There is another point I want to speak about in dwelling on the first part of the text. If you will read this Epistle of Peter at your leisure, you will see that while with Paul both make the cross of Christ the centre of their teaching, Paul speaks more about His death, and Peter more about His sufferings. Throughout the letters of Peter the phrase runs, and the phrase has come almost entirely into modern Christian usage from this Apostle. Paul speaks about the death, Peter speaks of the sufferings. The eye-witness of a Loving Friend, the man who had stood by His side through much of His sufferings (though he fled at last), a vivid imagination of His Master's trials, and a warm heart, led Peter to dwell not only on the one fact of the death, but also on the accompaniments of that awful death, of the mental and physical pain, and especially the temper of the Saviour. I shall not dwell on this, except to make one passing remark on it, viz., that there is a kind of preaching which prevails among the Roman Catholic Church, and is not uncommon to many of the Protestant churches, which dwells unduly on the physical fact of Christ's death and sufferings. I think, for my part, we are going to the other extreme, and a great many of us are losing a very great source of blessing to ourselves and to those whom we influence, because we don't realise and don't dwell sufficiently on the physical and mental sorrows and agony He went through with the death on the cross; and one bad effect of all this is that Christ's atonement has become to be a kind of theological jungle, and I don't know that the popular mind can have in the ordinary way any better means of the deliverance of Christ's cross from this theological maze than a little more frankness and honesty in dwelling on the sorrows and pain of our dear Lord.
Now a word about the second part. The sufferings of Christ as represented here in the text are not only for our gain but our pattern, leaving us an example that we should follow His steps. We are not concerned here about the general principles of Christian ethics, and I don't think I need dwell on them at all as being great blessings to us; and passing from that I would rather dwell on the one specific thought before us -- on the beautiful life, the gracious words, the gentle deeds, the wisdom, the rectitude, the tenderness, the submission to the Father and the oblivion to Himself, which characterises the whole life of Jesus Christ, from the very first up to the agony on the cross. We have looked to Him as our gain, and as the head and beginning of our salvation, and now we have to turn from that mysterious and solemn thought and look to Him as an ideal pattern by which our life should be moulded and shaped. 'Leaving us an example.' Just as Elijah's mantle dropped from him as he rose, so Christ in going up to the Father fluttered down on the world a pattern which He had in His sufferings. He goes away, but the pattern abides with us. 'Leaving us an example.' The word used here is translated quite correctly. The word example is a very remarkable and unusual one; it means literally a thing to be retained. You put a copyhead before a child, and tell him to copy it, and trace it over till he retains it; or, to come to modern English, you put the copyhead on the top of a page. What blots, pothooks, and angles you and I make as we are trying to write on the top of the page of life. See, there is the pattern. Lo, another man hath written above, and you are asked to make your life exactly the same, the same angles and the same corners -- to make your life in all respects coincide with that. My friends, we shall all have to take our copybooks to the Master's desk some day. There will be a headline there which Christ hath written, and one which we have written, and how do you think we shall like to put the two side by side? My friends, we had better do it to-day than have to do it then. There is the pattern life; the copy is plain. I don't think I need say any more about the other metaphor contained here. The Divine Exemplar has left us the headline that we should follow His footsteps, and it is a blessed thought to know that we are to follow in His own steps. 'What, cannot I follow Thee now?' said Peter once, and you remember when the Apostle had been restored to his office, the words of the Saviour were -- 'Feed My lambs; feed My sheep; feed My lambs, follow thou Me.' This is also our privilege. As a guide going across a wet moor with a traveller calls out, 'Step where I step, or else you will be bogged,' so we must tread in the steps of the Saviour, and then we shall come safe on the other side. Tread in His steps, aye, in the steps which are marked with bleeding feet, for 'He suffered and left us an example.' I will just add one word, dear friends, to deepen the thought in its impressiveness, that the cross of Christ it to be the pattern of our lives. It stands alone, thank God, for mighty power in its relation to the salvation of the world, and it stands alone in awful terror. You and I are, at the very worst, but at the edge of the storm which broke in all its dreadful fury over His head; we love to go but a little way down the hillside, while He descended to the very bottom; we love to drink but very little of the cup which He drained the last drop of and held it up empty and reversed, showing that nothing trickled from it, and exclaimed, 'The cup which My Father hath given Me have I drunk.' But although alone in all its mighty power, and though alone in all its awful terror, it may be copied by us in two things -- perfect submission to our Maker, and non-resistance and meekness with regard to man. There is only one way of carrying the cross of Christ, which God lays on us all, and that is bowing our back. If we resist, it will crush us, and if we yield we have something to endure; and there is but one thing which enables a man to patiently bear the sorrows and griefs which come to us all, and that is the simple secret, 'Father, not as I will, but Thy will be done.' Christ suffered for us, leaving us an example that we should follow in His footsteps, and when we patiently do this the rod becomes a guiding staff, and the crown of thorns a crown of glory.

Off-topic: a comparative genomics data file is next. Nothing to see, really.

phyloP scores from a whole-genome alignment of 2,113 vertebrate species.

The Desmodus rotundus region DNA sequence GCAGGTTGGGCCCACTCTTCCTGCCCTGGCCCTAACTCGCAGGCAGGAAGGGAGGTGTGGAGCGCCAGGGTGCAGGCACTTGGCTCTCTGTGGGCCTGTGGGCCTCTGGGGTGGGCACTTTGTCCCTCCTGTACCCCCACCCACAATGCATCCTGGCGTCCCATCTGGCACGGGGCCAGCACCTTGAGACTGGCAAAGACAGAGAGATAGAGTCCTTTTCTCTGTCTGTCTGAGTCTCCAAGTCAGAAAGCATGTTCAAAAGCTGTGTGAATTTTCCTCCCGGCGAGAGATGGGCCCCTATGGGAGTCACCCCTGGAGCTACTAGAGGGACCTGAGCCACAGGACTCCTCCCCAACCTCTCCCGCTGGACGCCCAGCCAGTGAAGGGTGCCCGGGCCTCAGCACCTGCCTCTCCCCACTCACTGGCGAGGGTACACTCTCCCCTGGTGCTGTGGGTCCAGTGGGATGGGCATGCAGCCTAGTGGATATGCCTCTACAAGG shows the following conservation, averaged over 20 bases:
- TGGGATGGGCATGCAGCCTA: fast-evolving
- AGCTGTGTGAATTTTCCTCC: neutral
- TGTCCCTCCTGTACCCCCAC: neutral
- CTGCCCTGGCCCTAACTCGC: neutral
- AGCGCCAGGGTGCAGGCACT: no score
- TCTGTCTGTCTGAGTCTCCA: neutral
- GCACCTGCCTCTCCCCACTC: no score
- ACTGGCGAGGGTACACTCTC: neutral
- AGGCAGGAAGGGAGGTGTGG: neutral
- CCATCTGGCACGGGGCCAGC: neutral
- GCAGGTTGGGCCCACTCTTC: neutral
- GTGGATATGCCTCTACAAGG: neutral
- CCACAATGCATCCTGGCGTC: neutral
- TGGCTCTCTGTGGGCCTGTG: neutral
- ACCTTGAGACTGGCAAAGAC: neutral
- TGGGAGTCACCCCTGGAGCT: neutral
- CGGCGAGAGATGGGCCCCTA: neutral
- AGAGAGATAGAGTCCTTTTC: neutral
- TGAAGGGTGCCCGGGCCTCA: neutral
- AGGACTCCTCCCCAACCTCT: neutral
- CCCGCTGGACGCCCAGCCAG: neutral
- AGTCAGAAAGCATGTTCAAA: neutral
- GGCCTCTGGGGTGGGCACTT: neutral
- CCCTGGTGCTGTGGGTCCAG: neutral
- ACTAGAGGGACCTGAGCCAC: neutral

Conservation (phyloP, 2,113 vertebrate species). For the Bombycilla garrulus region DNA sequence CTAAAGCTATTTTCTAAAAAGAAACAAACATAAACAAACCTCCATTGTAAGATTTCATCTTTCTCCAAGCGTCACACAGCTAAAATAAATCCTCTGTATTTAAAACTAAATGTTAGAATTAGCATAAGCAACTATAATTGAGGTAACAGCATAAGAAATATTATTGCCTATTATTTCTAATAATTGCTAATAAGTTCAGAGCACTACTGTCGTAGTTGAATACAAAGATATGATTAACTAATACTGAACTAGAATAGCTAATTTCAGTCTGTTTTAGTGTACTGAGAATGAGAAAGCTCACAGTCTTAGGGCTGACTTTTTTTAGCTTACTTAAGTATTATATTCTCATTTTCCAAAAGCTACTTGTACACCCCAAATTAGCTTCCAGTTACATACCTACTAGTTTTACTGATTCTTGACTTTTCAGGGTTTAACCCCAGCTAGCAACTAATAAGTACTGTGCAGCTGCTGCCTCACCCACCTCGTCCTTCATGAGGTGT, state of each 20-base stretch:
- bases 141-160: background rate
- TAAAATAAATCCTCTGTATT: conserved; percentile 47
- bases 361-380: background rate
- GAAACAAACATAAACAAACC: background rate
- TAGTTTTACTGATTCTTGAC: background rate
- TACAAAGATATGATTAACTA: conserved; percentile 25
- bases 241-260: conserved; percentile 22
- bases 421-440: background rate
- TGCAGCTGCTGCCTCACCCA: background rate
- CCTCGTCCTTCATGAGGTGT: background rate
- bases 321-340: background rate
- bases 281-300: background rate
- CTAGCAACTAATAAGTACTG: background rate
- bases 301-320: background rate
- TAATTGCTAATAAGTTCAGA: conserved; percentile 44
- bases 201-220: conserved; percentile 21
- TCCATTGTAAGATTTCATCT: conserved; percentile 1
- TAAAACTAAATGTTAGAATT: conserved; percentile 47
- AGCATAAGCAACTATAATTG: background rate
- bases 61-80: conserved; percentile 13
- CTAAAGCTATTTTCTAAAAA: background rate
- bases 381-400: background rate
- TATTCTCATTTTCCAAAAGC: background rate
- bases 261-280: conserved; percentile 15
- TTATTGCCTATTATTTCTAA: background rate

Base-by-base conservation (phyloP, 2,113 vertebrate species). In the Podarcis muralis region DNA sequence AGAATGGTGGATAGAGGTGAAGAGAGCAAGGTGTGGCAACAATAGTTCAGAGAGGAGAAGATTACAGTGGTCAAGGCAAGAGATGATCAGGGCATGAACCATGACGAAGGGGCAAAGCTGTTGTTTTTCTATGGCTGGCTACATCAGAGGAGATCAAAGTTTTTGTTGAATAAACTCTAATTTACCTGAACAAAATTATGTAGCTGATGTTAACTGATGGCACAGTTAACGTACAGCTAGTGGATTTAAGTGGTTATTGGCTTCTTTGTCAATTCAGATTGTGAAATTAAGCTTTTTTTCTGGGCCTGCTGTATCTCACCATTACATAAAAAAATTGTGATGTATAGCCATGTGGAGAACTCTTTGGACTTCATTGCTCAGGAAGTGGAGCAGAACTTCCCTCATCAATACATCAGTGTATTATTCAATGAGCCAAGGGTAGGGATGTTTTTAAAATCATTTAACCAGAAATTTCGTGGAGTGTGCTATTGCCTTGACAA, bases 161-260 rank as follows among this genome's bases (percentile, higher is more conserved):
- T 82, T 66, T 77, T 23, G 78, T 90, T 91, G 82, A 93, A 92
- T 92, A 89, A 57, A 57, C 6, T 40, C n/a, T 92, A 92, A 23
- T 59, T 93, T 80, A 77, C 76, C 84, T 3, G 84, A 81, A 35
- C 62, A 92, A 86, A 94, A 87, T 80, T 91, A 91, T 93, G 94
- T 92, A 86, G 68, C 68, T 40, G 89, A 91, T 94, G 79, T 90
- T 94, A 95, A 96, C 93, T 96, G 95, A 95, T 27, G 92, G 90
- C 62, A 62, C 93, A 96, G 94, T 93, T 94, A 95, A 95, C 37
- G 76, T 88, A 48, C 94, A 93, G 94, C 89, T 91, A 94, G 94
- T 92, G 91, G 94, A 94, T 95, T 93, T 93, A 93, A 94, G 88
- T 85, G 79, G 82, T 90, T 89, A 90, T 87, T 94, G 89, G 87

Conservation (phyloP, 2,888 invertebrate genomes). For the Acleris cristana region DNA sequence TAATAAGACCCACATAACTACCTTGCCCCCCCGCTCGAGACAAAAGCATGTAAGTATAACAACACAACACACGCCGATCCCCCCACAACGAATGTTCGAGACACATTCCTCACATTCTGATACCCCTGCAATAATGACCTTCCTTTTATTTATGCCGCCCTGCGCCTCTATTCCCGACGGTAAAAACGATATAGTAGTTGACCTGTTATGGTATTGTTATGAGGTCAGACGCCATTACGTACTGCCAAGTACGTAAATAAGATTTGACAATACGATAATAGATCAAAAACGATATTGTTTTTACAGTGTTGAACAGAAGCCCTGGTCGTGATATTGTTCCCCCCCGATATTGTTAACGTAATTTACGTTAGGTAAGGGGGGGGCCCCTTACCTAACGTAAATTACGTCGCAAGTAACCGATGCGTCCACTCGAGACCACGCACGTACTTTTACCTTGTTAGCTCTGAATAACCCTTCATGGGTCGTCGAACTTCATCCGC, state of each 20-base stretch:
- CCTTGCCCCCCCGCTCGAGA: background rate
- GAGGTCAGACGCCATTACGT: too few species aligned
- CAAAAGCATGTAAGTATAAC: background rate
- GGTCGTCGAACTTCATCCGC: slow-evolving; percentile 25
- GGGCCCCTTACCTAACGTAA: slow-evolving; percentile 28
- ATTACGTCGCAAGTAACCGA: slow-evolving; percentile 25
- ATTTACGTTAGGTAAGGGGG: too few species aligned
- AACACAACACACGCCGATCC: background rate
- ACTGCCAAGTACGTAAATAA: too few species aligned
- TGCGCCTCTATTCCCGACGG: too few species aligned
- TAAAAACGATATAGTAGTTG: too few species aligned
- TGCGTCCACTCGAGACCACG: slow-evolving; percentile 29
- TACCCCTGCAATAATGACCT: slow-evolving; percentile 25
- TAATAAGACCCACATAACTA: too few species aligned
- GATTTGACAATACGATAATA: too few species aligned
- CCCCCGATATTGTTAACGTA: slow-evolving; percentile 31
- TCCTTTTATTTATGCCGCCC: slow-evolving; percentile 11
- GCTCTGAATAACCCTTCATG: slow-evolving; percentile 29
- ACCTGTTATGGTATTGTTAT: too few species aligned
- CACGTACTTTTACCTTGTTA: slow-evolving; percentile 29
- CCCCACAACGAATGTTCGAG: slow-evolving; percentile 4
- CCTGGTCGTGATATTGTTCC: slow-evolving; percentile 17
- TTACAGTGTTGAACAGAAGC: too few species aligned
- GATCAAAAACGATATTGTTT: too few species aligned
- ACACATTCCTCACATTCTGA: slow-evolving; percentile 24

But my text reminds me that the sufferings of Christ are not only our gain and our pattern, but they are also our power to imitate -- the power to fight the battle for Christ. Example is not all. The world wants more than that. The reason for men's badness is not because they have not plenty of patterns of good. If a copyhead could save the world it would have been saved long ago. Patterns of good are plenty; the mischief is we don't copy them. There are footsteps in abundance, but then our legs are lame, and we cannot tread in them, and what is the use of copies if we have a broken pen, muddy ink, and soiled paper? So we want a great deal more than that. No, my friends, the world is not to be saved by example. You and I know that the weakness and the foolishness of men know a great deal better than the wisest of men ever did, so we want something more. Examples don't give the power nor the wish to get it. Is not that true about you? Don't you feel that if this is all which religion has given you it stops short? The gospel comes and says, 'If you love Christ Jesus because you know that He died for you,' then there will be something else than the copybook. That copy and pattern will be laid to your heart and transferred there. You will not have to go on trying to make a bungling imitation; you will get it photographed on your spirit, and on your character more distinctly and more clearly down to the very minutest shade of resemblance to the Master, and with simple loving trust you will go on from strength to strength glorifying God in your life. They that begin with the cross of Christ, and make the sacrifice their all in all, will advance heavenward joyously; the cross and the sacrifice will be the pattern of your pilgrimage here, and the perfectness of your characters unto the likeness of the Son. The cross is the agency of sanctification as well as the means of forgiveness -- saving grace to save us from the world, saving grace to help us everywhere and in everything for our salvation, and saving grace to help us to conquer our self-will, and saving grace to bind us to Him, whose abundant goodness and gratitude no man can tell. If we love Him we shall keep His commandments; if we love them we shall grow in grace, and not else. None else, my brother, my sister, but the Eternal Exemplar stands there as our refuge; and if you want to be filled with this all-saving grace, deep down to the bottom of His tender heart, if you want to be good, and of pure mind, then you have to begin with that Saviour who died for you, and trust to the cross for your forgiveness. Then listen to Him saying, 'Any man who comes after Me, let him take up My cross' -- take it up, mark -- 'and follow Me.'